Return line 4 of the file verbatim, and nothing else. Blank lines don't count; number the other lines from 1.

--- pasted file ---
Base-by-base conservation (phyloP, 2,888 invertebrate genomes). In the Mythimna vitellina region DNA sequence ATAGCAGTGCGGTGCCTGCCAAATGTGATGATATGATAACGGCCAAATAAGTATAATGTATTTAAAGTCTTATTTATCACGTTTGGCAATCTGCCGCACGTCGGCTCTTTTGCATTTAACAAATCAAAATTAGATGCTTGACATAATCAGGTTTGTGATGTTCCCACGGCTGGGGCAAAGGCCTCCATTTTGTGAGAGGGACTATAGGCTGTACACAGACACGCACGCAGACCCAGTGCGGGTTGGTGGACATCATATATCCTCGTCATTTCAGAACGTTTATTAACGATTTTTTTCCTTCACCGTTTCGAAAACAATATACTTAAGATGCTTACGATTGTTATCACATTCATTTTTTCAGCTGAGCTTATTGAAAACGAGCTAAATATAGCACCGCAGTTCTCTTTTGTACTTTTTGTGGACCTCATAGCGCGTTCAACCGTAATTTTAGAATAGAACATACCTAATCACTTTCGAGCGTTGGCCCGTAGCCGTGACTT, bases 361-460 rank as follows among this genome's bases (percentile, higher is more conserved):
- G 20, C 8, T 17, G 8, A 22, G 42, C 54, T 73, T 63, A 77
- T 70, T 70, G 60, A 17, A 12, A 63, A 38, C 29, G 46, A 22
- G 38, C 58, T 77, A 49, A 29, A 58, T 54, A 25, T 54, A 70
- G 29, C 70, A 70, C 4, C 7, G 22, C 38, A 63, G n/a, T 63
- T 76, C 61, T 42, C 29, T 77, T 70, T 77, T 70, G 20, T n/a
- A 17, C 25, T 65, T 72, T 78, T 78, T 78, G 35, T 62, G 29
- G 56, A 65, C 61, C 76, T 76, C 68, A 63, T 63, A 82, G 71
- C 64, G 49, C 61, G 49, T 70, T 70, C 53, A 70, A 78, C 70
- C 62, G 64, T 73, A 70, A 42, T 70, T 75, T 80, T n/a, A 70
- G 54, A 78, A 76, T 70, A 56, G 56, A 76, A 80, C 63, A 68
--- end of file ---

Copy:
- G 38, C 58, T 77, A 49, A 29, A 58, T 54, A 25, T 54, A 70